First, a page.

• Can you have a GI illness and still have MALS?
    It’s not that uncommon for a MALS patient to have more than just MALS, some people have another GI illness too. But there are also times when MALS patients get misdiagnosed with other illnesses because of their MALS symptoms. Gastroparesis (GP) is not that uncommon for MALS patients to have. Some doctors will diagnose MALS patients with Irritable Bowel Syndrome (IBS), Acid Reflux, Chronic Vomiting Syndrome (CVS) and Dumping Syndrome. These are all syndromes that are a diagnosis made by exclusion which is similar to how you get a MALS diagnosis. It’s important that you know that the symptoms you have that result in a GI diagnosis may or may not be directly related to MALS. We see both. Some patients have a (GI) diagnosis, but the symptoms are actually caused by MALS. In other cases, there is an independent (GI) condition not related to MALS. This is why it’s so important to have various GI testing prior to surgery including being tested for Small Intestinal Bacterial Overgrowth (SIBO), Cdiff (diarrhea due a bacteria and inflammation), celiac disease, fecal elastase stool and follow-up with your Gastroenterologist after surgery if you continue to have digestive issues.
Care Team
Transition of Care

Such interventions after surgery might include:

  • Angioplasty: placing stents in the artery to keep it open.

  • Celiac Plexus Block: For short-term pain relief.

  • Bypass: Surgically bypassing the celiac artery

It is critical to select a surgeon who will follow you over the long term. Repeat ultrasounds over a year or two can monitor the velocities of the artery. Recompression of the artery can happen months or years after “successful” surgery.


At the same time, however, the healing process is long. Many physical sensations during healing can mimic MALS symptoms, as can many of the issues listed above. It is important to give time for the full healing process before jumping to the conclusion that surgery didn’t work. And it is important to have a team of doctors who can investigate the ancillary issues that can be triggered by surgery before jumping to the conclusion that surgery didn’t work. If your Primary Care Provider and GI specialist have investigated all of your follow-on symptoms after surgery, and you have found no other cause, then it could be time to consult your surgeon again to explore if recompression has occurred.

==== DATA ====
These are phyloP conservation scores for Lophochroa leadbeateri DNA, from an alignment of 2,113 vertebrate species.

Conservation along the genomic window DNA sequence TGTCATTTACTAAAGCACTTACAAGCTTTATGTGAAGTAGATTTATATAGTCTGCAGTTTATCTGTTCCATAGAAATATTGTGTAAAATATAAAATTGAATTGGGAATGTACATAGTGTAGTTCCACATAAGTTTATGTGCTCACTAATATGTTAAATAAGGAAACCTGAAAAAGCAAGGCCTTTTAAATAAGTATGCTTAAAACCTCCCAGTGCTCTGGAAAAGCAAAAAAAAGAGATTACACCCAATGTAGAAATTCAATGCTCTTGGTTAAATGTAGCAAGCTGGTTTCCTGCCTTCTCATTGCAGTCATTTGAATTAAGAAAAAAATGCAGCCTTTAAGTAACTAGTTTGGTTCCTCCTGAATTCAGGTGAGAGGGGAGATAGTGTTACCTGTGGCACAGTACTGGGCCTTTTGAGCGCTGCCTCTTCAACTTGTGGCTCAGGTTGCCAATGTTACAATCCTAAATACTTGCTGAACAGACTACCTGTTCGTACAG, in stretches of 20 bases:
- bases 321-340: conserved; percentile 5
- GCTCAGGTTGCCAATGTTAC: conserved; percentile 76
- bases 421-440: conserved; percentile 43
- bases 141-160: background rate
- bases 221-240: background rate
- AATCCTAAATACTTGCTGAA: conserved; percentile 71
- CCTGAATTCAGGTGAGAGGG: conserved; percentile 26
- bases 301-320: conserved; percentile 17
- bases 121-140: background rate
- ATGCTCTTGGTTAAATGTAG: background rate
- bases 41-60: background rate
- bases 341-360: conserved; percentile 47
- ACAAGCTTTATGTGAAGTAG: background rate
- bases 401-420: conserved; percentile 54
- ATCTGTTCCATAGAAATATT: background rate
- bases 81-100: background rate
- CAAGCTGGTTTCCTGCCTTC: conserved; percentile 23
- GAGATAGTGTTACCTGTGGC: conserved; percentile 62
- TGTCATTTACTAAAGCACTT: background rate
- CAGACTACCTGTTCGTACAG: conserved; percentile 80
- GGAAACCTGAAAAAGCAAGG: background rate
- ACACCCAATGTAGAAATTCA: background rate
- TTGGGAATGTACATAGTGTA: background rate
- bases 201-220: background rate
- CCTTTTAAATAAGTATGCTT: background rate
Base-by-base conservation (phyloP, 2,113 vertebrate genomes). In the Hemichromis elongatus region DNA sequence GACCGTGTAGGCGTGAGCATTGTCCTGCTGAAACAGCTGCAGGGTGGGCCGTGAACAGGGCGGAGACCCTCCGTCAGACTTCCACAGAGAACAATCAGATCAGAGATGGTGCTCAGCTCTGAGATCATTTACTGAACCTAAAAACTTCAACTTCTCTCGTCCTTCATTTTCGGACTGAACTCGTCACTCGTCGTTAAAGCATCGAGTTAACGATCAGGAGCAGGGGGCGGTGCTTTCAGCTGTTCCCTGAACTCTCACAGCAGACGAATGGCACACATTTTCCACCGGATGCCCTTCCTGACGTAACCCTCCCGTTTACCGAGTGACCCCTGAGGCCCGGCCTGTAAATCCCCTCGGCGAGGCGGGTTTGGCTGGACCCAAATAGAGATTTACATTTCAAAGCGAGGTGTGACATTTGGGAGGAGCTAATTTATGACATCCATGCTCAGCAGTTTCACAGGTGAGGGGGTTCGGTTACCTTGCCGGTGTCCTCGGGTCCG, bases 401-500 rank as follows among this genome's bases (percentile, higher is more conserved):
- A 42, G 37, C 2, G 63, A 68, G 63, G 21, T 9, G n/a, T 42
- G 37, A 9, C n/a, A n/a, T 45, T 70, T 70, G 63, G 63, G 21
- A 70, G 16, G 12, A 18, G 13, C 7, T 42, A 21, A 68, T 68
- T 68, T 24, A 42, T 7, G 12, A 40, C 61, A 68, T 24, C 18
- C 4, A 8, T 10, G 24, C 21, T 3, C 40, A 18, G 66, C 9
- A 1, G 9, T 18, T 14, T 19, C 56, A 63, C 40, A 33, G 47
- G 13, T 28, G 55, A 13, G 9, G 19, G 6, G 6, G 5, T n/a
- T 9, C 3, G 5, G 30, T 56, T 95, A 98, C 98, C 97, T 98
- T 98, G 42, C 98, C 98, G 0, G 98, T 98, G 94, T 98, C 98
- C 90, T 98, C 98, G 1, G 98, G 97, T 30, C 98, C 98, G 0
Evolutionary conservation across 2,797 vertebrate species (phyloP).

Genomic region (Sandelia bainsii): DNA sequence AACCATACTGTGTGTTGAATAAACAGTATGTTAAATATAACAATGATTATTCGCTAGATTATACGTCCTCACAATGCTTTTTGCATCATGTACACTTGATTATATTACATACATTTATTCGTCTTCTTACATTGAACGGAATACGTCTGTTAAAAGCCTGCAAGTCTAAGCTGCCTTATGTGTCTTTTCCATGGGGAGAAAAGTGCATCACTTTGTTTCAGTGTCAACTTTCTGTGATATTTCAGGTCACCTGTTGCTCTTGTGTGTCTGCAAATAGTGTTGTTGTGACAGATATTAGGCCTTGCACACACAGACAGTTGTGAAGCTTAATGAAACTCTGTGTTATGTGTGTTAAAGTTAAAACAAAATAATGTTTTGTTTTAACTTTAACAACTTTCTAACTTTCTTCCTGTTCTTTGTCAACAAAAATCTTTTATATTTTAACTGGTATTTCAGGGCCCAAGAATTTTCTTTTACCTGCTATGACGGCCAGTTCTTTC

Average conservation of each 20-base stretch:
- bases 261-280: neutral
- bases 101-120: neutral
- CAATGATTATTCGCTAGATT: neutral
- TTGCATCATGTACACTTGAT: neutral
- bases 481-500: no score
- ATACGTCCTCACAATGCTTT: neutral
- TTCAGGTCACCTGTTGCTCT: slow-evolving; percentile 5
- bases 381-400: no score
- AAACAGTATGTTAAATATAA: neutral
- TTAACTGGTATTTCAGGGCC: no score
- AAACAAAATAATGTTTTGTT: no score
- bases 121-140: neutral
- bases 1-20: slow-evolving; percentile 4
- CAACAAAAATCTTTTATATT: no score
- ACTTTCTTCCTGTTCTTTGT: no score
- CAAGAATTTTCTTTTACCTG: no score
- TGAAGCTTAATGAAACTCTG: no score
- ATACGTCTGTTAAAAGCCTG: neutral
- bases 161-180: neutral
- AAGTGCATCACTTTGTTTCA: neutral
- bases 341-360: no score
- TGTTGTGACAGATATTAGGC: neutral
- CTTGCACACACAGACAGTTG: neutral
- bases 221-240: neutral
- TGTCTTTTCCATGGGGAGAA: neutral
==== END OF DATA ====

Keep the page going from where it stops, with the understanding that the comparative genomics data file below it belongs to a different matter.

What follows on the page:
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Transition of care after surgery is important to consider. You want to have specialists near your home whom you can see as your healing progresses, and particularly if your healing doesn’t seem to progress.

Many surgical patients develop issues after surgery that need attention from a PCP, pediatrician, or GI specialist. These can include issues such as:

  • Small Intestine Bacterial Overgrowth (SIBO) which can be remedied by diet and antibiotics

  • Costochondritis or Tietze Syndrome which can cause pain the thoracic area and can be remedied by antibiotics and physical therapy

  • Gastroparesis which needs special dietary attention

  • Muscle atrophy which needs consistent physical therapy

  • Hernias at surgical site

  • Pancreatic Issues which may require digestive enzyme therapy

  • Additional conditions not listed here

When Should You Follow Up With Your Surgeon

Follow Up

Transition of Care

MALS symptoms and surgery are complicated. The celiac artery can recompress after release of the median arcuate ligament causing renewed symptoms. This recurrence of symptoms is not necessarily a reflection on the skill of your original surgeon. The best surgeons acknowledge that MALS surgery might not resolve symptoms and that further interventions might be necessary.